I recently came across this ranking of Disney princesses in terms of how feminist they are. It actually clarified something for me about what bothers me whenever one comes across discussions of whether female protagonists are 'feminist'. The ranking given is:
(10) Aurora (Sleeping Beauty)
(9) Snow White (Snow White)
(8) Cinderella (Cinderella)
(7) Ariel (The Little Mermaid)
(6) Belle (Beauty and the Beast)
(5) Jasmine (Aladdin)
(4) Rapunzel (Tangled)
(3) Tiana (The Princess and the Frog)
(2) Pocahontas (Pocahontas)
(1) Mulan (Mulan)
It's very noticeable that, except for Rapunzel, this is chronological order. But the thing that struck me most was that the rationale for each place heavily depends on defining each character in terms of what happens to her. This is the whole reason, for instance, why Belle is so absurdly low on the list. The author notes that Belle is usually considered the most 'feminist' Disney princess, and then goes on to reject this by listing what happens to her in the movie -- she "voluntarily makes herself a prisoner" and "falls for a domineering man, because she thinks she can change him". What's left out are all the obvious reasons that explain why Belle is usually seen as Disney's most feminist female protagonist: she's the one whose character is least defined by, and thus least at the mercy of, other people, she stands up for herself the entire movie, she doesn't wait passively in the face of her problems but actively sets out to solve them, and (what is in its own way perhaps most important) she does what she thinks is right and is fairly consistently right because of it. Of all the Disney princesses, Belle is the one who is most consistently an agent in her own right. We see this with the supposed reasons why she gets her low ranking. She "voluntarily makes herself a prisoner" -- yes, by courageously negotiating for her father's release so that she can save his life. She "falls for a domineering man, because she thinks she can change him" -- no, because she falls for the man only when she has already changed him by refusing to be intimidated by him and insisting that he act like a civilized person, and he does.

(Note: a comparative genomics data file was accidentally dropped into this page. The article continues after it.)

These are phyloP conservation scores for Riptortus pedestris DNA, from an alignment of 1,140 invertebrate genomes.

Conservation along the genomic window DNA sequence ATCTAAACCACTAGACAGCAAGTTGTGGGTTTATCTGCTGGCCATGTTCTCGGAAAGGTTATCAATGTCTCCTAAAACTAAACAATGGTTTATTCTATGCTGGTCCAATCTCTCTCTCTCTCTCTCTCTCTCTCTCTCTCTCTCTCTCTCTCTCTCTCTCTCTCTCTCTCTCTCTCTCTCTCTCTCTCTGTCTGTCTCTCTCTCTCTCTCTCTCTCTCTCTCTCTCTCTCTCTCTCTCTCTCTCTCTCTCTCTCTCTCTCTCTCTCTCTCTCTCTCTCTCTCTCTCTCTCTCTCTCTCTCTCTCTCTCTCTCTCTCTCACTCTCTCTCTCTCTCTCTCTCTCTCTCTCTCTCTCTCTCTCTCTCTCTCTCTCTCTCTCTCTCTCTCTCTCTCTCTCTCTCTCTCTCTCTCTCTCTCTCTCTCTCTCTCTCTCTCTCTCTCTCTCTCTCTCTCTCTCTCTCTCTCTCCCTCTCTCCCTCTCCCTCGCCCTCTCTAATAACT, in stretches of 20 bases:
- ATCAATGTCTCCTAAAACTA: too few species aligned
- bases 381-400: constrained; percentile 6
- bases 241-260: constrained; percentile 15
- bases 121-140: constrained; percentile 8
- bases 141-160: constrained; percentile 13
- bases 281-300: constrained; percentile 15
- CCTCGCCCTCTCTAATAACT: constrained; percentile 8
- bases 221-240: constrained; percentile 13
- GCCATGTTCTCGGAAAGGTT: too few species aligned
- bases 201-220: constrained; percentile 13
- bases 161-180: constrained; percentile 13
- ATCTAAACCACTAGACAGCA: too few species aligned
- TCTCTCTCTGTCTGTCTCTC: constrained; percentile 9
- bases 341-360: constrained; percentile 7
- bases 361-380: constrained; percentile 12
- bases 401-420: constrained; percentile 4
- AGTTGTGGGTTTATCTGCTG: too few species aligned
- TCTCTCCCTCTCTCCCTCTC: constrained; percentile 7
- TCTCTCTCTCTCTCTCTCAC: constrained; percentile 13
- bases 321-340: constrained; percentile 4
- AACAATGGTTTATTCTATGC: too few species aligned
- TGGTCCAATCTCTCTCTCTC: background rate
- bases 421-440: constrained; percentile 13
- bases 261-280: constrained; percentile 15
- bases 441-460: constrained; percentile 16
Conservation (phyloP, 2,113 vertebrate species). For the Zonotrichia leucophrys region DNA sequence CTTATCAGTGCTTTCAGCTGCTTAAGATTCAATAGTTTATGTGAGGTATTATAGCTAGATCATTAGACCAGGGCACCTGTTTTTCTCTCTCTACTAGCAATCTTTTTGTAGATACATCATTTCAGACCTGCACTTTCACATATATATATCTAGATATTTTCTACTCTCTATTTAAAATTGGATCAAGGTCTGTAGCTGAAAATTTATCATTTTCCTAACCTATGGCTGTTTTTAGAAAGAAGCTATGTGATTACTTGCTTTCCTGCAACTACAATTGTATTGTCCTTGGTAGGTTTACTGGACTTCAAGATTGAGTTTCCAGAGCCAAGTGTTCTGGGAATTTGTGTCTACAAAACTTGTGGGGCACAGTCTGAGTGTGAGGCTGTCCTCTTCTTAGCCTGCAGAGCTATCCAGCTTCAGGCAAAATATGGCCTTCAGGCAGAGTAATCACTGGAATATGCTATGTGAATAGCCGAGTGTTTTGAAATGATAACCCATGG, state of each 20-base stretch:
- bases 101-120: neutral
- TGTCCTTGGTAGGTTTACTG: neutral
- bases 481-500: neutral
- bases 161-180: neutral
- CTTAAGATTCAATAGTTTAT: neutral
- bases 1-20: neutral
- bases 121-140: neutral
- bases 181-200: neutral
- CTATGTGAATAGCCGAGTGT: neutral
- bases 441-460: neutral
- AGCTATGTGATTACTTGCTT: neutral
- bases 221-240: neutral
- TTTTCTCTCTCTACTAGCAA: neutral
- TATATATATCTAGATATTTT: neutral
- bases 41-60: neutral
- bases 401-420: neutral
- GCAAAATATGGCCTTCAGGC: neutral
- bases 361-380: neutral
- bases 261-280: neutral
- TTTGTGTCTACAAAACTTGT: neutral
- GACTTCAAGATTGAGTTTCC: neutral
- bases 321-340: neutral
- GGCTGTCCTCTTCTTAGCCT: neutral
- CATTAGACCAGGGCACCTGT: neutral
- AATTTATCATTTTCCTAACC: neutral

The problem with this conception of a 'feminist protagonist' is that it defines 'feminist protagonist' as an entirely external status -- it's an approval the heroine gets solely to the extent that she's a good girl who makes sure she only ends up in the right kind of situation. One sign of this in the article is how often marriage comes up as a reason for downgrading the protagonist's status as feminist: marriage is a bad thing to want and a worse thing to achieve. There's no sense here that how strong a female character is could possibly depend on her: what makes a protagonist a 'feminist' protagonist or not is how she happens to fit or not into a man's world. This is perverse in the extreme.
Much the same thing can be said about 'feminist' antagonists, although I find it interesting that people don't talk about them as much. Aurora in Sleeping Beauty is a fairly passive character, but what often goes unremarked is that Prince Phillip is also quite passive, because the movie is structured as an elaborate indirect battle between Maleficent and the Three Good Fairies, and Aurora and Phillip are merely the pieces on the board. Maleficent uses Aurora as an instrument of revenge, and the Three Good Fairies bring Maleficent down by weakening Maleficent's curse and rasing Phillip up as an instrument of restoration. For all practical purposes the movie is a war between goddesses; like the ancient Olympians, who could not overturn the set will of an opposing god, neither Maleficent nor the Three Good Fairies can simply undo the other side's moves, and therefore must work around them. And the result is that the thing people really remember about Sleeping Beauty is neither Aurora nor Phillip but Maleficent, who is arguably still Disney's single best villain. Maleficent is the villain whose evil is least cartoonish and least derivative, and therefore darkest, and therefore least in need of any explanation in terms of any external factors. There's an increasing tendency to try to give psychological explanations to wicked queens in modern re-tellings of fairy tales -- in the recent Snow White and the Huntsman, for instance, Queen Ravenna's behavior is explained as a sort of lifelong retaliation against her kidnapping (and possible rape) as a young girl. In other words, she is a function of what was done to her. It is intended to humanize her, but contrary to the intention it dehumanizes her, robbing her of her own responsibility, the resolute wickedness that is her own most fascinating literary feature, and gives it to a man. It is impossible to imagine Maleficent, Mistress of All Evil, who wields the powers of Hell, ever being reducible to an output from a patriarchal input. She is a fairy-tale Lucifer, a beautiful and intelligent creature full of pride and glory who is evil because that is what she chooses to be, end of story. She is defined not by others, and certainly not by any men, but solely by her own character and choices. And she is an impressive villain because of it, standing out as distinctively memorable in a field full of stereotypes because of it. She is wicked in her own right.